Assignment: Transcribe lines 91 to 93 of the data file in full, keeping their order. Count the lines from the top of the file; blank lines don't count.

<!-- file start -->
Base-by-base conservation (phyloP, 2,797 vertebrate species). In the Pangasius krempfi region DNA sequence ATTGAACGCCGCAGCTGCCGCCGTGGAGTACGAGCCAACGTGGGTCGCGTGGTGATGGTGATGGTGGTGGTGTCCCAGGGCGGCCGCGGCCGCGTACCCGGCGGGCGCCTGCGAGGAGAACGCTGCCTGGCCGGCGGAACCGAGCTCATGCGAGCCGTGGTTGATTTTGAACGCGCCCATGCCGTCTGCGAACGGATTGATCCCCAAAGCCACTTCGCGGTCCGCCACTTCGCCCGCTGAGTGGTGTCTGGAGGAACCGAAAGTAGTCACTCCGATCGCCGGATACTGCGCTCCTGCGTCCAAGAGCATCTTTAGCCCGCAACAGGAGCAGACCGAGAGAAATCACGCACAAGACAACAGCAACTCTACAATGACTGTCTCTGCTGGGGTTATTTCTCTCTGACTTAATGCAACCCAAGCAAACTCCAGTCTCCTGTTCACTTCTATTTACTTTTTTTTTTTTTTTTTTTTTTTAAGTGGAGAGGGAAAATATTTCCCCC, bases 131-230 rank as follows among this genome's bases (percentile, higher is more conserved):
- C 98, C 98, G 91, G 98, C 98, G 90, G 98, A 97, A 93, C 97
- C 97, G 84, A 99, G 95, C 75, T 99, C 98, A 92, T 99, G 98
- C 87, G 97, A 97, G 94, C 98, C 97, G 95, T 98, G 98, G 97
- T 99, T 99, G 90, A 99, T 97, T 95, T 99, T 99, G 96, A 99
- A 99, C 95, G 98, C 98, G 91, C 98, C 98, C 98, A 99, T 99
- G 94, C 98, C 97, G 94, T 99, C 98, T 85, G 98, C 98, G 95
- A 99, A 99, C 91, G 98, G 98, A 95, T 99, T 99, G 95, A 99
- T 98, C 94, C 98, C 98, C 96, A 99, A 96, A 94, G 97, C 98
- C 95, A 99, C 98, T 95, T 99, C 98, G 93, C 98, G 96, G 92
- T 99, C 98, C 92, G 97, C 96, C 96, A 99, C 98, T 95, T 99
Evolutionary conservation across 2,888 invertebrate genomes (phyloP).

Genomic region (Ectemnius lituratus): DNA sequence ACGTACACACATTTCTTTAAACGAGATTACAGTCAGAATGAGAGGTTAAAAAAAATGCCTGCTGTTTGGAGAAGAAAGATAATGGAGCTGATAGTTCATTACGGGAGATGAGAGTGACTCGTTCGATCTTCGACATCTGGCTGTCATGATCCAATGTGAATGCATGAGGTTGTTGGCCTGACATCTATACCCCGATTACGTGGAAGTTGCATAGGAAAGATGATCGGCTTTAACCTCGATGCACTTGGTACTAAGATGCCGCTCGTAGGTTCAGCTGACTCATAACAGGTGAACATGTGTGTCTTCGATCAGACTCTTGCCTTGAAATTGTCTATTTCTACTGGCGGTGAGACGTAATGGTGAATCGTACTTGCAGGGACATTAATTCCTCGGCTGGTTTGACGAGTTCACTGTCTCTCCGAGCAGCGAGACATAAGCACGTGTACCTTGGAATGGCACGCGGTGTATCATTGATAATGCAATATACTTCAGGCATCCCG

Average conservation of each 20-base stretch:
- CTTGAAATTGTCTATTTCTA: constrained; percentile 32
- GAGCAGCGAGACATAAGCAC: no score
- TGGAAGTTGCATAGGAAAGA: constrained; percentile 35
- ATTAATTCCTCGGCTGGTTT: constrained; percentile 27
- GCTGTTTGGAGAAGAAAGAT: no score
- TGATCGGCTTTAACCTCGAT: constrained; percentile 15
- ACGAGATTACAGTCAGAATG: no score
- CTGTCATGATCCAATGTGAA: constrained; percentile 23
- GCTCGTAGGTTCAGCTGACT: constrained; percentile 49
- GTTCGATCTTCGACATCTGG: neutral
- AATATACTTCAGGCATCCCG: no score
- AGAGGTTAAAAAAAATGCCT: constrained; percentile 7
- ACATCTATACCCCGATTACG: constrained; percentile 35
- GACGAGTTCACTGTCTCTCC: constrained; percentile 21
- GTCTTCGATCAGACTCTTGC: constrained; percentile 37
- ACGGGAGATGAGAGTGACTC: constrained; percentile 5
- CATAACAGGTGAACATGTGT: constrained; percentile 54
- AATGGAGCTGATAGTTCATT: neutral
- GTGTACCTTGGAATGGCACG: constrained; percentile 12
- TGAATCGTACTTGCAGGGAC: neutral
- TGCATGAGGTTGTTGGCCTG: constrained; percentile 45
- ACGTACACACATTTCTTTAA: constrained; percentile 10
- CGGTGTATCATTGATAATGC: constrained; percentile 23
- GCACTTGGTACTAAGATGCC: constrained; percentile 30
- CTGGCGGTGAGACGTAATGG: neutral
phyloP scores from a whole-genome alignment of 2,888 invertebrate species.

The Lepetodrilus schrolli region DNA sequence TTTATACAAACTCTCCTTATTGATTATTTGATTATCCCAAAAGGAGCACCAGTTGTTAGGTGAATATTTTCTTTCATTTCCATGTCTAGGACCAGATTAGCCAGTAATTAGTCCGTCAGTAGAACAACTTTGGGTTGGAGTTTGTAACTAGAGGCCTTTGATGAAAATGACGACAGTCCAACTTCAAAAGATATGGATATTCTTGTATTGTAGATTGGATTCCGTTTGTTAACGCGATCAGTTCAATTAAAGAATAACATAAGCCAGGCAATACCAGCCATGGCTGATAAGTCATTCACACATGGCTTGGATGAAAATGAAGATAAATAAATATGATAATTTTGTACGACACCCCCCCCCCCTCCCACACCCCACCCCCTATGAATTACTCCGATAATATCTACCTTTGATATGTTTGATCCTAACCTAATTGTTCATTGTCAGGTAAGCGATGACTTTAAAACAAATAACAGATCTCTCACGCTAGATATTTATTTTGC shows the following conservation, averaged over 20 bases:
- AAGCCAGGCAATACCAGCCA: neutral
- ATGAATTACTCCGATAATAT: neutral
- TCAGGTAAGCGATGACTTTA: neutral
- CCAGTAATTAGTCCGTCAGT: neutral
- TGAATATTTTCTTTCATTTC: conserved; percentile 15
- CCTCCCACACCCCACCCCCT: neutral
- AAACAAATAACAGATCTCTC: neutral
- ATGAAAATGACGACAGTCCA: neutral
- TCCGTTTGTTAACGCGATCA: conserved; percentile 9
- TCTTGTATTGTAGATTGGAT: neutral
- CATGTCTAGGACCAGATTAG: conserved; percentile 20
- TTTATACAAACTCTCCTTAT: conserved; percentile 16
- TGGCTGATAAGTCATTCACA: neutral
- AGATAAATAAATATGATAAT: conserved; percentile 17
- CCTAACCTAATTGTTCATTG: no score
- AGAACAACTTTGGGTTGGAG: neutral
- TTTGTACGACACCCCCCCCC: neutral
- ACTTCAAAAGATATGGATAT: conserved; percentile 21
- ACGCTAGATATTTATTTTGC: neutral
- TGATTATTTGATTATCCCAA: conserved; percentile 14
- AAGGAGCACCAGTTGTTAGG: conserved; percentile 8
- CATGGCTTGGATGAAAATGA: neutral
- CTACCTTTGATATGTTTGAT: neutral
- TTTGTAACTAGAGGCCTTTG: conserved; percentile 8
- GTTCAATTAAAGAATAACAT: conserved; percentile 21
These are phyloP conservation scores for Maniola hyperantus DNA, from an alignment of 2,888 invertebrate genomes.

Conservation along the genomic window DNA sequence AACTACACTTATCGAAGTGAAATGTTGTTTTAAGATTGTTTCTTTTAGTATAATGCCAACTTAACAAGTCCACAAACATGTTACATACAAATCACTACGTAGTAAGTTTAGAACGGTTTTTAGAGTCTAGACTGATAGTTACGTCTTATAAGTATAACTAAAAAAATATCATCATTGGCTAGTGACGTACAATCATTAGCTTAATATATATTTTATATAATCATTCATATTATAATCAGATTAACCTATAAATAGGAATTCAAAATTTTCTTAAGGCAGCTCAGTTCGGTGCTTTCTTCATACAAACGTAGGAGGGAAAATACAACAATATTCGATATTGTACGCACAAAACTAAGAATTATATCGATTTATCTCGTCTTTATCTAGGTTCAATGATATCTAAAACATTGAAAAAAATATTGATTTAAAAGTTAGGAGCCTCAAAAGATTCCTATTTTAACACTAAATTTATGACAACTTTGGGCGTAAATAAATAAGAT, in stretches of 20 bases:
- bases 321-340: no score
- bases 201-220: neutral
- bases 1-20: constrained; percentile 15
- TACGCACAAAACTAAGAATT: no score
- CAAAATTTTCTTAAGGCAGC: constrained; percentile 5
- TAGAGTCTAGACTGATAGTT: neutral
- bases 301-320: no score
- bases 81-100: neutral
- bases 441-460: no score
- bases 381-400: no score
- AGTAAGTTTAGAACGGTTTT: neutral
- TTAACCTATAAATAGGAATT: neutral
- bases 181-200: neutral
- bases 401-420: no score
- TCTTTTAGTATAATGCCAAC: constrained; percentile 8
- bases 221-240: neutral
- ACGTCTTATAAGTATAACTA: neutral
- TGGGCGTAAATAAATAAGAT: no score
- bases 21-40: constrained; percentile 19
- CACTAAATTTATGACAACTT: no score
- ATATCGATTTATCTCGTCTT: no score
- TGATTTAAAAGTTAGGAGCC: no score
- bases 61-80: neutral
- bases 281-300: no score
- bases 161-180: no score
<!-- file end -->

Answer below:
- bases 61-80: neutral
- bases 281-300: no score
- bases 161-180: no score